WASHINGTON -- More programs need to be developed to address the specific health needs of minority women, Elena Cohen said at the annual meeting of the American Public Health Association. "Racial minorities are projected to make up almost half the...
Dissociative Disorder Seems Common in BPD Patients
NEW ORLEANS -- Dissociative disorder appears to be a common comorbidity in patients with borderline personality disorder, and their coexistence may play a role in patients' reporting of childhood trauma, Vedat Sar, M.D., said at the annual conference...
Doctors Are Top Source for Medicare Drug Info
WASHINGTON -- Older patients are choosing their physician over the phone or electronic resources to help them understand the complexities of the new prescription drug law. Many beneficiaries don't understand what the new law does, and many are not...
Dropoff Seen in Prescribing of Antidepressants: Surprisingly, Psychiatrists Writing Fewer
Arecently reported 10% decline in the percentage of children and adolescents taking antidepressants last year is alarming but not surprising, given all the controversy and publicity leading up to the Food and Drug Administration's black box requirement...
Ease Patients' Fear of Painkiller Addiction through Education
SAN FRANCISCO -- Talking to elderly patients with chronic pain about the differences between addiction, dependence, and tolerance of drugs may help them overcome some fears about using opioids, Kathryn Healey Keller, Pharm.D., said at a joint conference...
Educating Staff Key to Curbing Use of Restraints
The use of physical and chemical restraints remains a thorny issue, despite great strides that are being made to improve, reduce, and eliminate the practice. An investigative series by the Harford Courant in 1998 prompted a federal investigation...
Elderly Bipolar Patients Need Careful Treatment
CAMBRIDGE, MASS. -- A broad differential diagnosis and careful drug selection are essential to successfully treating bipolar illness in geriatric patients, M. Cornelia Cremens, M.D., said at a meeting on bipolar disorder sponsored by Harvard Medical...
Emotional Abuse May Raise Risk of Mental Illness
SCOTTSDALE, ARIZ. -- People who are emotionally and physically abused by their intimate partners develop more mental illness and substance abuse problems than those who are only physically abused, Susan Ditter, M.D., said at the annual meeting of the...
Expert Cites Genetics as Key Component in BPD
ATLANTA -- Borderline personality disorder is a condition with a greater genetic component and better prognosis than many psychiatrists have led themselves to believe. The complex disorder, often perceived as highly stable and unremitting, divides...
FDA Panel Votes No on Sex Dysfunction Patch: Safety Concerns Prompt Unanimous Vote against Indication for Treating Female Sexual Dysfunction
GAITHERSBURG, MD. -- A federal advisory panel unanimously recommended against approval of a testosterone patch for treating hypoactive sexual desire in surgically menopausal women on estrogen therapy, calling for more long-term safety studies and the...
FDA's New Drug Safety Board under Scrutiny: Critics Say Board May Lack Independence and Authority, and May Not Have Sufficient Resources
Many questions surround the authority of a new drug safety board that would oversee the management of drug safety and provide emerging information to physicians and patients about the benefits and risks of medicines on the market. Such a board is...
First-Trimester Stress May Prompt Early Delivery
RANCHO MIRAGE, CALIF. -- Mothers who experience high levels of stress during early pregnancy appear to convey distress signals to their fetuses, prompting their fetuses to eventually produce high levels of hormones that speed delivery. The phenomenon...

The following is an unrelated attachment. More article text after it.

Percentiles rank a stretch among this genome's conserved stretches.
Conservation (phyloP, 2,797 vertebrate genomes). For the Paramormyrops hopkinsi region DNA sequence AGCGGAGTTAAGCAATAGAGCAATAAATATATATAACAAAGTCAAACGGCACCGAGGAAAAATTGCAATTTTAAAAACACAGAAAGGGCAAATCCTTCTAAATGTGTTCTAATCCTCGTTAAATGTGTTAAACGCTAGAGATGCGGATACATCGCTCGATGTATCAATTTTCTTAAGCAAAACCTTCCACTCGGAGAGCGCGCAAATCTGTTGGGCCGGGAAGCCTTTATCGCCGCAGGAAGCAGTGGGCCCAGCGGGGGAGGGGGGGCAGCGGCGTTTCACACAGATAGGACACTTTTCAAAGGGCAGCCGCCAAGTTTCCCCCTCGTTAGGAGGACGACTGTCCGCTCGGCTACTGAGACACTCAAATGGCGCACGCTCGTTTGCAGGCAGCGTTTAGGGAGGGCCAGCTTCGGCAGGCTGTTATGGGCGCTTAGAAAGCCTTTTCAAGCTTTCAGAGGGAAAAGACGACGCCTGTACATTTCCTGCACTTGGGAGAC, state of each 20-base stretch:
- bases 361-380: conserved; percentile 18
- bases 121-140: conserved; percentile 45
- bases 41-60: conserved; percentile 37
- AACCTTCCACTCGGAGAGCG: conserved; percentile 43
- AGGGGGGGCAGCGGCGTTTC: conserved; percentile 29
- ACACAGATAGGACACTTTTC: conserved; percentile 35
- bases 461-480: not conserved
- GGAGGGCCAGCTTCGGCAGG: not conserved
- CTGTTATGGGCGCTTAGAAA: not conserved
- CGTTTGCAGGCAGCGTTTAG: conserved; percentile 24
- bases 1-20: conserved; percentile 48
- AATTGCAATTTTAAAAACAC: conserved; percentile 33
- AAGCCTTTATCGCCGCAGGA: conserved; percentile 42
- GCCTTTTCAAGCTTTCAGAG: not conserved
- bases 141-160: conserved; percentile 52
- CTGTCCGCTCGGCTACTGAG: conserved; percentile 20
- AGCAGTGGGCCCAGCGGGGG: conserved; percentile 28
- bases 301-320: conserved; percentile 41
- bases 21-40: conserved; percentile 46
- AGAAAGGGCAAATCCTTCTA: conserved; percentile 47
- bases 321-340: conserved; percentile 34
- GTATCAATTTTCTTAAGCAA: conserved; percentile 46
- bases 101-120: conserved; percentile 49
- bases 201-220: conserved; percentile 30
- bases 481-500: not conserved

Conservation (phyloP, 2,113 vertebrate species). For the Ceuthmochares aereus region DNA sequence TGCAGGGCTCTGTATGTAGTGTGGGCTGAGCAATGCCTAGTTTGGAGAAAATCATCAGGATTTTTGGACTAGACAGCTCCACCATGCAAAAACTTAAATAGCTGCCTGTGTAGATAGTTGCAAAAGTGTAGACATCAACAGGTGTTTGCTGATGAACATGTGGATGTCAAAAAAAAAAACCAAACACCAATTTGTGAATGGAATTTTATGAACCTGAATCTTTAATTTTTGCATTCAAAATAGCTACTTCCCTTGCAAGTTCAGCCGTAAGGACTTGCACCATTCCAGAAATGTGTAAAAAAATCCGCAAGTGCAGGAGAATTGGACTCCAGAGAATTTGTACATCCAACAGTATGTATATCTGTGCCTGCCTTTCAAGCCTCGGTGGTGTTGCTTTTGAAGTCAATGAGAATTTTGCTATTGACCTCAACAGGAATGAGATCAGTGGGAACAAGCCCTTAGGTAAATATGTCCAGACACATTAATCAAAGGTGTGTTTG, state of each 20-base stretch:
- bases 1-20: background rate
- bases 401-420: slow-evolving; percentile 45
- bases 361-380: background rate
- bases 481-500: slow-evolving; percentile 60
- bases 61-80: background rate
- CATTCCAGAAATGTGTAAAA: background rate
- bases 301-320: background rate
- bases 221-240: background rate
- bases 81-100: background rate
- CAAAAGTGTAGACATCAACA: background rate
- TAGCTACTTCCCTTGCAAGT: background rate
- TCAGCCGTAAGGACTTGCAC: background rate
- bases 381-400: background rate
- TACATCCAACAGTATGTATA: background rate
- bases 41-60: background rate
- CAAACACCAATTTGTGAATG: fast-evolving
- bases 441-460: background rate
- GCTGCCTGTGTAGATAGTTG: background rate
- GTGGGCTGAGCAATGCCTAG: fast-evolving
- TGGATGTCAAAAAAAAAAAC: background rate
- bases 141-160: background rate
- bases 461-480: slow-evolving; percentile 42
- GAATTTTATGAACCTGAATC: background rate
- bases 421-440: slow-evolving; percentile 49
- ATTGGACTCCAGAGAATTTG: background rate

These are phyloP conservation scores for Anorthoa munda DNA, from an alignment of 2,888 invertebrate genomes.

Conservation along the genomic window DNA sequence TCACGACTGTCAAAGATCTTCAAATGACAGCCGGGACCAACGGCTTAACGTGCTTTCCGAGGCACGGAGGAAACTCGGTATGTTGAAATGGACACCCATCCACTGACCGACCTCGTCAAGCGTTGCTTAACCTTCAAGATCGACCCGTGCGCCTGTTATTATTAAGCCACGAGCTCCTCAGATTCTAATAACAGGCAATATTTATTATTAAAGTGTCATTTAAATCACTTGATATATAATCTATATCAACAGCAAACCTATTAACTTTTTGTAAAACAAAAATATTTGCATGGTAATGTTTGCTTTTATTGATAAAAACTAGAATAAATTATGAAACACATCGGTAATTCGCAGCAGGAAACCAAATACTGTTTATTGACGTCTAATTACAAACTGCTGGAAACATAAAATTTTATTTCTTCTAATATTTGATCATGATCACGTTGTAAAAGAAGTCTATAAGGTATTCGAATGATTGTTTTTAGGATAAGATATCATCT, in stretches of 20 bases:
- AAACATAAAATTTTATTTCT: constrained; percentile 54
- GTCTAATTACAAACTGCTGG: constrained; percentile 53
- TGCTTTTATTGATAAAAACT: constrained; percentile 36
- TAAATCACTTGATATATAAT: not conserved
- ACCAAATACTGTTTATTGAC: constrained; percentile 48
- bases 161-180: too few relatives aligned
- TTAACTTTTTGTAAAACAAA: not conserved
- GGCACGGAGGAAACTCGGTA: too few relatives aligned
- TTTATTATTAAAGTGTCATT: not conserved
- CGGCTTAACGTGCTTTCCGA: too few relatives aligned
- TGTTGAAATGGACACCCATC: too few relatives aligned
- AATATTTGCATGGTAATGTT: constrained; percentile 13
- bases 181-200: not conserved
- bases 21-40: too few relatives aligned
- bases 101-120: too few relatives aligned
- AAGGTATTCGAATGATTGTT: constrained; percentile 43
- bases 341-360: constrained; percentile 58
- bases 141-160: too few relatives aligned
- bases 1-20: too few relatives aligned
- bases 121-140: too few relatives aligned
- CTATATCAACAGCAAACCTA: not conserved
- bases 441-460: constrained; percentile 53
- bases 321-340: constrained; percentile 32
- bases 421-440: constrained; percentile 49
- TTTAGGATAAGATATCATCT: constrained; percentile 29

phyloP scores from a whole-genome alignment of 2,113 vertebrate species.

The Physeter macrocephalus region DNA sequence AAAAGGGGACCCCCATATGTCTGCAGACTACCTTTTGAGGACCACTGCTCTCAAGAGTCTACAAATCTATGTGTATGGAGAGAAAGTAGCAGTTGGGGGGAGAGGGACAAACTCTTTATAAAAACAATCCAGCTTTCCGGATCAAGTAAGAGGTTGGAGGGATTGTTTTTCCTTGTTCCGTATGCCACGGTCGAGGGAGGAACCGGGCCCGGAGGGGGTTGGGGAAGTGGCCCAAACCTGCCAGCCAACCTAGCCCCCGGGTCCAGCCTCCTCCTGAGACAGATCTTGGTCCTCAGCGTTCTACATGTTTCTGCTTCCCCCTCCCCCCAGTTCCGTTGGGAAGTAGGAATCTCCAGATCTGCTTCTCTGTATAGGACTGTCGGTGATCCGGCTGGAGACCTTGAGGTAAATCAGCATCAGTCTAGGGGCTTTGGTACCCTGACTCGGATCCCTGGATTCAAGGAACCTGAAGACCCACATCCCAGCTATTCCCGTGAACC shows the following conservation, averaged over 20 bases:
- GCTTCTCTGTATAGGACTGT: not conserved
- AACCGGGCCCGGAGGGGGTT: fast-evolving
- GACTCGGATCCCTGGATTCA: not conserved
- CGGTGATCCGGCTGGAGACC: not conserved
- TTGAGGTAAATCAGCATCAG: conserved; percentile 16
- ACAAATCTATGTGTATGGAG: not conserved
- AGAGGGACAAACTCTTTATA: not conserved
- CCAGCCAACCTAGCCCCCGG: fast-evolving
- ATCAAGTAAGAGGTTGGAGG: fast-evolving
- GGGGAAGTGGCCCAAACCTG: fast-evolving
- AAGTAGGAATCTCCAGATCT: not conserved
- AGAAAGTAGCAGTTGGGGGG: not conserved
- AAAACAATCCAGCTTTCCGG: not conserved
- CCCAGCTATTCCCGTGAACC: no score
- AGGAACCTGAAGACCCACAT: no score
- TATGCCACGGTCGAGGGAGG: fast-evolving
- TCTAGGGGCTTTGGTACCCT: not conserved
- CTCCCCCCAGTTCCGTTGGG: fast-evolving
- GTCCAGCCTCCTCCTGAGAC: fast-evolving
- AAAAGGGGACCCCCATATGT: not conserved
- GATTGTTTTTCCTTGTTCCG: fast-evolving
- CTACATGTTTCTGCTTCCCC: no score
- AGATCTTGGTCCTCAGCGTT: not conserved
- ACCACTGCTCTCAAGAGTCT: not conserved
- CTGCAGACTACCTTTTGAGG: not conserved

Gentle Persuasion Can Get Obese Diabetics Moving
DETROIT -- Many studies have shown that lifestyle interventions can improve the health of patients with obesity and diabetes, but the challenge lies in bridging the gap between research and reality, Rosalind Peters, Ph.D., R.N., said at a meeting sponsored...
Group Calls for 'Uncompromising' Diabetes Care
WASHINGTON -- Diabetes must be managed with an "uncompromising insistence to treat to target," according to new guidelines issued by the American College of Endocrinology and the American Association of Clinical Endocrinologists. The document is...
Health Care Disparities Called 'Medical Error'
WASHINGTON -- Health care disparities among ethnic groups should be considered a form of medical error, James Gavin, M.D., said at a consensus conference on patient safety and medical system errors in diabetes and endocrinology. "When we see disparities,...
Helping Elderly Drug Abusers
The Department of Health and Human Services predicts that the number of seniors with substance abuse problems will rise by 150% by 2020. Because many of these patients are resistant to therapy, treating them can prove challenging. What strategies have...
History and Physical Critical in Secondary Headache Diagnosis
LAS VEGAS -- Even in a neurologist's office, every headache patient merits a general history and a physical examination, which may be the best tools with which to differentiate secondary from primary headaches, John G. Edmeads, M.D., said at a symposium...
Hypnotherapy for Irritable Bowel Syndrome
Rationale for Use Irritable bowel syndrome (IBS) is estimated to afflict about 10%-20% of the U.S. population. In its most severe form, IBS has an impact on quality of life that rivals that of congestive heart failure or recent stroke. Treatment...
In HIV TX Adherence, Almost Isn't Good Enough
Being almost compliant with antiretroviral therapy was associated with a sharp increase in the risk that HIV-infected patients would develop resistance to one or more of the drugs, P. Richard Harrigan, Ph.D., reported at an American Medical Association...
IOM: CAM Should Use Conventional Standards
WASHINGTON -- Complementary and alternative therapies should be held to the same standards as conventional treatments, according to a new report from the Institute of Medicine. "Complementary and alternative medicine [CAM] use is widespread and...